President Donald Trump is a master showman. In his prior life as real estate developer and reality TV star, you couldn't go a day without seeing his name in the tabloids. But taking full credit for the creation of wealth in America – and the ability of the stock market to function smoothly – is a bit gone too far.
But the president – in a "Fox & Friends" interview conducted right after his former lawyer Michael Cohen implicated Trump in criminal campaign finance violations – felt a need to convince the American people how terrible a world without him calling the shots would be.
"If I ever got impeached, I think the market would crash. I think everybody would be very poor, because without this thinking," Trump said, pointing to his own head, "you would see, you would see numbers that you wouldn't believe in reverse."
More from US News & World Report:
7 Stocks That Soar in a Recession
52 Elite Dividend Stocks With Unreal Track Records
7 of the Best Stocks to Buy for 2018
Does this make sense? Not really, for a few reasons.
Finance 101: Stocks follow profits. In the long term, stock prices track quite nicely with corporate profits. They rise together, they fall together. This is Finance 101.
"With a very strong earnings season and corporate profits enjoying the fruits of a recovery that's gained momentum over the past five years or so, this type of news is not directly affecting the reality of strong earnings," says Steve Frazier, investment manager at Wakefield, Rhode Island-based Frazier Investment Management. "Real news of underlying fundamentals like borrowing costs, earnings growth, and GDP will continue to move markets as we've seen over this past economic cycle."
Despite his self-promotion, Donald Trump lacks the ability to think additional corporate profits into existence.
To be clear, the stock market gyrates for other reasons, too, and the political division and uncertainty created by a Trump impeachment likely wouldn't inspire a flurry of buying.
Still – would the economy screech to a halt without Trump in the White House?
Trump dumped? Thence, Pence. Trump's comments reveal a low opinion of his handpicked vice president, Mike Pence. But you can be sure that the institutions and individuals controlling trillions of dollars in capital on Wall Street, however, would devote a touch more thought toward the vice president.
"I doubt an impeachment would move things much at all since Pence is unlikely to change anything that Trump did," says Rob Baumann, chair of the economics department at College of the Holy Cross.
In fact, when considering the impact of a President Pence on the stock market, some think he'd be an outright bullish catalyst.
"His elevation to the Oval Office could lift a heavy burden from the stock market: CEOs' expectations of lower profitability due to Trump's trade war," says Peter Cohan, lecturer of strategy at Babson College.
Cohan notes that after an impressive second-quarter earnings season in which the vast majority of public companies beat earnings per share expectations, management teams across America are tamping down expectations for next quarter.
"Seventy-four percent of companies tracked by FactSet lowered their guidance for third quarter EPS," Cohan says. Many companies explicitly blamed tariffs and the resultant trade wars for the dreary outlooks.
"Were a President Pence to eliminate Trump's tariffs and end his trade war, the burden they place on company earnings expectations would be lifted," Cohan says. "And stocks would soar."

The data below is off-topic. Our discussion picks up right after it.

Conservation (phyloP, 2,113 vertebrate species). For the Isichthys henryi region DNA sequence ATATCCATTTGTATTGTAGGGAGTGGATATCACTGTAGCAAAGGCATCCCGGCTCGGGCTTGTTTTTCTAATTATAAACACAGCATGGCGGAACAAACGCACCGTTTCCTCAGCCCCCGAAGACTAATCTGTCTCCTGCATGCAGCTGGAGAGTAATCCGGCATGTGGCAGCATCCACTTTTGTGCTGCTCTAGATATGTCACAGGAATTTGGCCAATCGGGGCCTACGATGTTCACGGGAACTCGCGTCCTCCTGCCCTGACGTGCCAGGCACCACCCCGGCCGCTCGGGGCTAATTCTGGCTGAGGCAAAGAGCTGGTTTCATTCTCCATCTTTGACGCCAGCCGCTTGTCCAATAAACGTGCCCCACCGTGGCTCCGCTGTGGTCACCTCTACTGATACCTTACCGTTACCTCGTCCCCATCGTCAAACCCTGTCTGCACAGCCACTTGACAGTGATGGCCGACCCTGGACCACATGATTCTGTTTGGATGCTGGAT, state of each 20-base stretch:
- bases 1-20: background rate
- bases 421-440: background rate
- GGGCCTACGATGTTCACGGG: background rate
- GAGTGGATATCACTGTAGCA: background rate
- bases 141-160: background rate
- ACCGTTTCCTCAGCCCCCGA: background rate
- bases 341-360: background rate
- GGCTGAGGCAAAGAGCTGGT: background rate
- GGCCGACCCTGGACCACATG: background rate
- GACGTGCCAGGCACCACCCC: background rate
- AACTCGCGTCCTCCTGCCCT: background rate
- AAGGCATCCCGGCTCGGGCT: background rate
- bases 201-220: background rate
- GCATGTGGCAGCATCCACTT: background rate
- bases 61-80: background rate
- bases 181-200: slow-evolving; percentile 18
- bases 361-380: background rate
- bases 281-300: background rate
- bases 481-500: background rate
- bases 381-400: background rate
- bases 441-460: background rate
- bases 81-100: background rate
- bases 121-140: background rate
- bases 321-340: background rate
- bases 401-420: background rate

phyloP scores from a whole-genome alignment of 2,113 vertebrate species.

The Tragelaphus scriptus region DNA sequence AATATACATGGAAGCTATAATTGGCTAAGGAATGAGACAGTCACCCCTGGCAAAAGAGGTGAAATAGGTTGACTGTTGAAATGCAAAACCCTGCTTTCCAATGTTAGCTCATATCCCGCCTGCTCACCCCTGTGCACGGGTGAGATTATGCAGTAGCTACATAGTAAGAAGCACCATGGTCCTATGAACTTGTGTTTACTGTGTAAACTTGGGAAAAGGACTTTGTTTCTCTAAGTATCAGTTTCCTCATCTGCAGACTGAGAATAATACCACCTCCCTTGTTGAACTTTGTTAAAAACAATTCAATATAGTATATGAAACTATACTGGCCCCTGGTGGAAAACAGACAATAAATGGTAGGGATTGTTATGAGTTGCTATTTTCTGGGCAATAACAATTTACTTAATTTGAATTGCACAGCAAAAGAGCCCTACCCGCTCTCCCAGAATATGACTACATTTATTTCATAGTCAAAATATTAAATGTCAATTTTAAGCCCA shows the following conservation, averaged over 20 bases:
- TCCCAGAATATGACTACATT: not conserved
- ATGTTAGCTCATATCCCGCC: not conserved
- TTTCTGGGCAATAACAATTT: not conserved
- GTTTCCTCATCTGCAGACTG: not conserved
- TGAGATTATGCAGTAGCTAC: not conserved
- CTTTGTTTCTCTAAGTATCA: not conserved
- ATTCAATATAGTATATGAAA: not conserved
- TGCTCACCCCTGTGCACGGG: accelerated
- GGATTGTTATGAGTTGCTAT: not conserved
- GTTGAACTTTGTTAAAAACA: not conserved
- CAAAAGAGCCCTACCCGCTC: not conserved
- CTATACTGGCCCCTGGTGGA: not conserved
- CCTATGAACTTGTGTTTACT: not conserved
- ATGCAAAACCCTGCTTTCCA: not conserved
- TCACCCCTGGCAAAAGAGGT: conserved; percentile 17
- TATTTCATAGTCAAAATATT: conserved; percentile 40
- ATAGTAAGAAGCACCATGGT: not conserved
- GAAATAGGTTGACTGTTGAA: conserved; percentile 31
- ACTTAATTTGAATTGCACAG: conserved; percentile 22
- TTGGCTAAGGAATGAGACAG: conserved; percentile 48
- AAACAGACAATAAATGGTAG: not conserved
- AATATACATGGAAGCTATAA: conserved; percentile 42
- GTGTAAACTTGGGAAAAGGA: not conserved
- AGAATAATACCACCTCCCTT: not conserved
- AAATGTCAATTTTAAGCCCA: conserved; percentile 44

Tax cuts, regulatory rollbacks have already happened. The two major catalysts for the stock market under Trump have been the 2017 tax cuts – which have no clause invalidating them if Trump goes down in flames – and a series of regulatory rollbacks.
In other words, from Wall Street's perspective, there's a sense in which Trump has already served his purpose. The low-hanging fruit is gone. There are no more easy levers to pull.
Trump views his potential impeachment as a tragic loss for America. But tax cuts and regulatory rollbacks don't go away with Trump.
On the other hand, a number of things could go away with Trump: the trade war, escalating tensions with longtime allies, buddy-buddy relationships with Vladimir Putin and other dictators and daily Twitter rants that that rail against companies, political foes and other countries, both friend and foe..
Here's the reality check. The Dow Jones industrial average has risen from 19,000 to 25,000 since Trump's election despite his antics, not because of them.
The notion that Trump thought the Dow up over 6,000 points is patently ridiculous.
Wall Street would not crumble if the president of the United States failed to pump lead into his own Oxfords on a daily basis. Corporate America won't self-destruct if the phrases "witch hunt" and "fake news" aren't tossed around as liberally as championship confetti.
The menacing conclusion of Trump's frail syllogism – that "everybody would be very poor" if he were impeached, due to the epic and preordained market plunge – is also hyperbolic, false and revealing.
Only 54 percent of Americans own stocks in any form, with the top decile of Americans owning 84 percent of all equities. A staggering percentage of baby boomers don't think they'll have enough money to retire comfortably.
As the heat really starts to turn up on Trump, the president is using one of his favorite tactics, fear, to persuade the American people that anything against Trump's interests are against their own.
Hundreds of millions of Americans won't be sent to the poorhouse by a stock market decline – they don't own stocks to begin with. Yet even when Trump tries appealing to the people with a vain, cynical and self-serving argument, he reveals how out-of-touch he truly is with real people.